Tent maker missionaries do everything from selling small items to pay the water bill to running multinational corporations, all while juggling ministry. I fit in the middle with a small business manufacturing bags which we export. Your business can be directly related to your ministry or a separate entity. I believe that we are called to be the Light of Christ in all parts of our life, so even if your business is not a direct connection to your ministry, you should always be ready to share about Christ. I find that in business, God quite often puts people in our paths that need to hear the Good News. I run my company with a heavy ministry influence. It could be considered a ministry in itself, although I view it more as being a responsible business owner trying to conduct business with integrity. With over 50 percent of our staff being widows and single moms, we do what we can to accommodate employee needs.

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Our shop at work. No, Aahil (white shirt, red shorts) is not an employee, just the mascot. 😉

The culture in the Philippines is completely fine with sharing your faith. Now it won’t be the same in every country, in fact being a TM allows you to fly under the radar in countries that aren’t so keen on Christians. A passport with a Missionary Visa can cause issues when traveling into certain countries, while having a Business Visa is less likely to draw attention.

Funding is always a big part of an missionaries life. If asked, almost every missionary will tell you it is the biggest hurdle they face. I have seen more missionaries leave the field for lack of funding than any other reason. This lack of funding also has devastating impacts on their ministry, marriage, family, and creates volumes of stress. After seeing this, I was certain that being a TM was be a better way to go. What I have since discovered is that you are just trading one stress for another. While I don’t stress about receiving the monthly giving to keep the lights on, I do stress about keeping business at a level to do so. While we have been able to maintain a level of business that allows us to pay the bills (most of the time), most of the time businesses are not a self sustaining cash cow churning out money for you to spend at will. It will take time out of your day and will pull from ministry time.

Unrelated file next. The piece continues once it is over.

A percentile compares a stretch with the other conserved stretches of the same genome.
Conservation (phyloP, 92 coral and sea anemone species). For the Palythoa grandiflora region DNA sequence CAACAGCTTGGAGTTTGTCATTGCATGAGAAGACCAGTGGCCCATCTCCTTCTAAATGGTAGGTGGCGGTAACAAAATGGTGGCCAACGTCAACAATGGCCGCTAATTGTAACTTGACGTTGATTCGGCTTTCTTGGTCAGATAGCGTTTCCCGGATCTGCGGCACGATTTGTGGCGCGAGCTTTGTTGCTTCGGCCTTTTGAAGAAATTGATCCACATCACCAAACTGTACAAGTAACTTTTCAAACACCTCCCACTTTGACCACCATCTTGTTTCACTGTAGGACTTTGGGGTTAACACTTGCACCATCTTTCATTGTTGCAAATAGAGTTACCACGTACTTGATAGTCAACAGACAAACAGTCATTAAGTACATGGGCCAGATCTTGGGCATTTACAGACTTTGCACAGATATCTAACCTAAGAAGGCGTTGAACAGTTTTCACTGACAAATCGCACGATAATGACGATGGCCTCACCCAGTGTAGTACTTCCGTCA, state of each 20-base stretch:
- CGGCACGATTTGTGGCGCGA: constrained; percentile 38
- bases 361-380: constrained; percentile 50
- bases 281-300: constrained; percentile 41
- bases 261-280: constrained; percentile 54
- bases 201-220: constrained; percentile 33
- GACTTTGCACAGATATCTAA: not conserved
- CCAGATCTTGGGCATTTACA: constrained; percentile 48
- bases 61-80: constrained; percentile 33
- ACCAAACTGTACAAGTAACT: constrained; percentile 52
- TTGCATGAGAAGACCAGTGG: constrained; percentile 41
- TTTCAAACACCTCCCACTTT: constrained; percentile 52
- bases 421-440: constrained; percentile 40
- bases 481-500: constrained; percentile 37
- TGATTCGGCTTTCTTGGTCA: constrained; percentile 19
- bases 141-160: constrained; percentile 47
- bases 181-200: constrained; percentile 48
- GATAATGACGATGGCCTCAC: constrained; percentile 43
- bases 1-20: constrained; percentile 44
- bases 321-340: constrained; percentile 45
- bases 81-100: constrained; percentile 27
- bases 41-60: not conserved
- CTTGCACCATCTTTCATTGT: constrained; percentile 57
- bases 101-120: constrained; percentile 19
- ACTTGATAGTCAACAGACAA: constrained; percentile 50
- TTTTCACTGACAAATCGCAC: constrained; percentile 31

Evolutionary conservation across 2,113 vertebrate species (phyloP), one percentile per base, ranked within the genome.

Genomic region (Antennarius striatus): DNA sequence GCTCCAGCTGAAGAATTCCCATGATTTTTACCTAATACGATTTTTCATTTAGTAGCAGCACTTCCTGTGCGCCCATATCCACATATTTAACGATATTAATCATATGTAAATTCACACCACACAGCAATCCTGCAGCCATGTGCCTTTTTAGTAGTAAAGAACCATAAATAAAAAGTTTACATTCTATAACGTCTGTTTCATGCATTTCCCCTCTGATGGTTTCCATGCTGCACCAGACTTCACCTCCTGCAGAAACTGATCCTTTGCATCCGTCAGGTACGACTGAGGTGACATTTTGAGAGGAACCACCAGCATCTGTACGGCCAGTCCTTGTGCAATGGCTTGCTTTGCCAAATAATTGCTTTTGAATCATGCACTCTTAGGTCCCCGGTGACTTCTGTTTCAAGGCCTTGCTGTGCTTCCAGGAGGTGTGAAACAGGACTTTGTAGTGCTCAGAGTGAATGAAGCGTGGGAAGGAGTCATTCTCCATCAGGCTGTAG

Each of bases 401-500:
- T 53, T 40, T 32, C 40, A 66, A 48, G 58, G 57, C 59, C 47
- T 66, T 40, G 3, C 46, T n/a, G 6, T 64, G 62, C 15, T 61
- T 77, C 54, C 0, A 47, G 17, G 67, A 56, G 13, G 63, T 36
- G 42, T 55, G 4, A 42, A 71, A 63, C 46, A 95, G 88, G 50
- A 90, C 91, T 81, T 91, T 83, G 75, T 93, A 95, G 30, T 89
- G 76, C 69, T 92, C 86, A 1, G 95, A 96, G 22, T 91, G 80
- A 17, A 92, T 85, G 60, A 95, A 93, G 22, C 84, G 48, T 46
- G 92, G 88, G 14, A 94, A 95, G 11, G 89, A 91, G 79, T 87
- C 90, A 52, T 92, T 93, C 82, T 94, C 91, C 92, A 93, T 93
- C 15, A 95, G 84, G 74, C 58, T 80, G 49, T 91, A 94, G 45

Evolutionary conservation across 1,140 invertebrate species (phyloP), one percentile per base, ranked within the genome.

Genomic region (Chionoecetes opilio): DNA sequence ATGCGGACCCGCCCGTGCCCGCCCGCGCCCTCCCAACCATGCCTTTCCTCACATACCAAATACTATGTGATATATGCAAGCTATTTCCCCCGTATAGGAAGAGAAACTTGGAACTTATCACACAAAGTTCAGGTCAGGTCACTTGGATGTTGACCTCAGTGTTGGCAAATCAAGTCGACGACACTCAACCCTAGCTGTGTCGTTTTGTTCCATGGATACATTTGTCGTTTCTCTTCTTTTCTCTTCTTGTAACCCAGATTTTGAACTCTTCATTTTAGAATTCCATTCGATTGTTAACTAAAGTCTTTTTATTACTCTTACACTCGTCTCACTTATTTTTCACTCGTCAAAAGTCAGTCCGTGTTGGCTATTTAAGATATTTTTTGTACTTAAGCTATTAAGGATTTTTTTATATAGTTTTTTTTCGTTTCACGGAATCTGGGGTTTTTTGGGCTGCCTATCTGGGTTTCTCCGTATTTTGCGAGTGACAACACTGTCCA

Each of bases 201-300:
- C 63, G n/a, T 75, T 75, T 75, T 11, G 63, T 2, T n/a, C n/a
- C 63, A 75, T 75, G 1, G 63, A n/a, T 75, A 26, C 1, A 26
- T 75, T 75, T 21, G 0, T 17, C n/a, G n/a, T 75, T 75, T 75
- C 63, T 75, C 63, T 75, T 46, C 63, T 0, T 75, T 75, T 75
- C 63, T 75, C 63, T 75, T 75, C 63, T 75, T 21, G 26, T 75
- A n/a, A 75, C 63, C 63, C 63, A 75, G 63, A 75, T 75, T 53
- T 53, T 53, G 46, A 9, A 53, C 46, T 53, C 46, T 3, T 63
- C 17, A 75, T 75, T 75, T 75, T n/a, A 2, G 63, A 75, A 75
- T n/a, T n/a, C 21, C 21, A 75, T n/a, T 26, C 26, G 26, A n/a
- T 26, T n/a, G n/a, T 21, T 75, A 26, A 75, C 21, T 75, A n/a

There are also frustrations that come with doing business overseas, such as government bureaucracy, standards that are lower than we are used to in more developed nations, and cultural considerations. It takes time to understand the environment you are trying to work in. While it all looks good when you research it online, it can take years to grasp and understand how different countries and cultures function. Moving into a new culture when funded by supporters is challenging in itself. But, starting a profitable business in an often corrupt system before your savings runs out is a whole other level of craziness! If you think you can do it in a month, count on a year. It can be done, just know that nothing is as easy as it sounds!

These are a few of the topics we will dive into in the coming posts. Feel free to contact us with any questions or experiences you have had…our next post will be about pre-move preparation: getting mentally, financially, and physically ready to take the leap.

Love in a Bowl of Popcorn

Posted this on http://www.bewarethecomfortzone.com, but it fits here too 🙂

Beware the Comfort Zone!